Im Focus: A Challenging European Research Project to Develop New Tiny Microscopes

The Institute of Semiconductor Technology and the Institute of Physical and Theoretical Chemistry, both members of the Laboratory for Emerging Nanometrology (LENA), at Technische Universität Braunschweig are partners in a new European research project entitled ChipScope, which aims to develop a completely new and extremely small optical microscope capable of observing the interior of living cells in real time. A consortium of 7 partners from 5 countries will tackle this issue with very ambitious objectives during a four-year research program.

To demonstrate the usefulness of this new scientific tool, at the end of the project the developed chip-sized microscope will be used to observe in real-time...

Im Focus: Giant Magnetic Fields in the Universe

Astronomers from Bonn and Tautenburg in Thuringia (Germany) used the 100-m radio telescope at Effelsberg to observe several galaxy clusters. At the edges of these large accumulations of dark matter, stellar systems (galaxies), hot gas, and charged particles, they found magnetic fields that are exceptionally ordered over distances of many million light years. This makes them the most extended magnetic fields in the universe known so far.

The results will be published on March 22 in the journal „Astronomy & Astrophysics“.

Galaxy clusters are the largest gravitationally bound structures in the universe. With a typical extent of about 10 million light years, i.e. 100 times the...

Im Focus: Tracing down linear ubiquitination

Researchers at the Goethe University Frankfurt, together with partners from the University of Tübingen in Germany and Queen Mary University as well as Francis Crick Institute from London (UK) have developed a novel technology to decipher the secret ubiquitin code.

Ubiquitin is a small protein that can be linked to other cellular proteins, thereby controlling and modulating their functions. The attachment occurs in many...

Im Focus: Perovskite edges can be tuned for optoelectronic performance

Layered 2D material improves efficiency for solar cells and LEDs

In the eternal search for next generation high-efficiency solar cells and LEDs, scientists at Los Alamos National Laboratory and their partners are creating...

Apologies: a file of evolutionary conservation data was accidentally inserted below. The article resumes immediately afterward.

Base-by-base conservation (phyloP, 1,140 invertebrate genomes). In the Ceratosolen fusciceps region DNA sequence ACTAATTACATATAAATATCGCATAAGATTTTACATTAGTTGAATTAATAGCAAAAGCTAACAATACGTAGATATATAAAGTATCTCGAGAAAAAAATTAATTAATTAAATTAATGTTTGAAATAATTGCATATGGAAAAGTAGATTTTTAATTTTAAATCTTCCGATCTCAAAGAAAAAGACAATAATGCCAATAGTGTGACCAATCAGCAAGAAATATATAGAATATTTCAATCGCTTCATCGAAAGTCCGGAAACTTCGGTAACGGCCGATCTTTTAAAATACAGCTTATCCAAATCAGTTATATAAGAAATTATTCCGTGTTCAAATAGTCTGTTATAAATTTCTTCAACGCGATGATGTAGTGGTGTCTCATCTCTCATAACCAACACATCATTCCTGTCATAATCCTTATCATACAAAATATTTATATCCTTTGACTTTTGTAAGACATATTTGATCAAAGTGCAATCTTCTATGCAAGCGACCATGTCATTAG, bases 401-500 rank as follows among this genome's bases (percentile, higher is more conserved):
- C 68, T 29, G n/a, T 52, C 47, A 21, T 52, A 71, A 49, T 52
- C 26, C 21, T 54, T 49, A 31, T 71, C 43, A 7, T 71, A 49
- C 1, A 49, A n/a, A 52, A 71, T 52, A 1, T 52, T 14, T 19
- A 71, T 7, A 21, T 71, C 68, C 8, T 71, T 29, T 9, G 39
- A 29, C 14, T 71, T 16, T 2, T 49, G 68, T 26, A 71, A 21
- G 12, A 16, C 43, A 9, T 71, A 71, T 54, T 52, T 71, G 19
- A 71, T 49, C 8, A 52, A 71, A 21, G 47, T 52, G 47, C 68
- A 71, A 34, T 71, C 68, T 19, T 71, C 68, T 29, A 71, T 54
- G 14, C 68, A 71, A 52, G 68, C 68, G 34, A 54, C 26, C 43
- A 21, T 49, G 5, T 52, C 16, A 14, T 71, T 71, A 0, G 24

Im Focus: Polymer-coated silicon nanosheets as alternative to graphene: A perfect team for nanoelectronics

Silicon nanosheets are thin, two-dimensional layers with exceptional optoelectronic properties very similar to those of graphene. Albeit, the nanosheets are less stable. Now researchers at the Technical University of Munich (TUM) have, for the first time ever, produced a composite material combining silicon nanosheets and a polymer that is both UV-resistant and easy to process. This brings the scientists a significant step closer to industrial applications like flexible displays and photosensors.

Silicon nanosheets are thin, two-dimensional layers with exceptional optoelectronic properties very similar to those of graphene. Albeit, the nanosheets are...

All Focus news of the innovation-report >>>

Anzeige

Anzeige

Event News

International Land Use Symposium ILUS 2017: Call for Abstracts and Registration open

20.03.2017 | Event News

CONNECT 2017: International congress on connective tissue

14.03.2017 | Event News

ICTM Conference: Turbine Construction between Big Data and Additive Manufacturing

07.03.2017 | Event News

 
Latest News

'On-off switch' brings researchers a step closer to potential HIV vaccine

30.03.2017 | Health and Medicine

Penn studies find promise for innovations in liquid biopsies

30.03.2017 | Health and Medicine

An LED-based device for imaging radiation induced skin damage

30.03.2017 | Medical Engineering

VideoLinks
B2B-VideoLinks
More VideoLinks >>>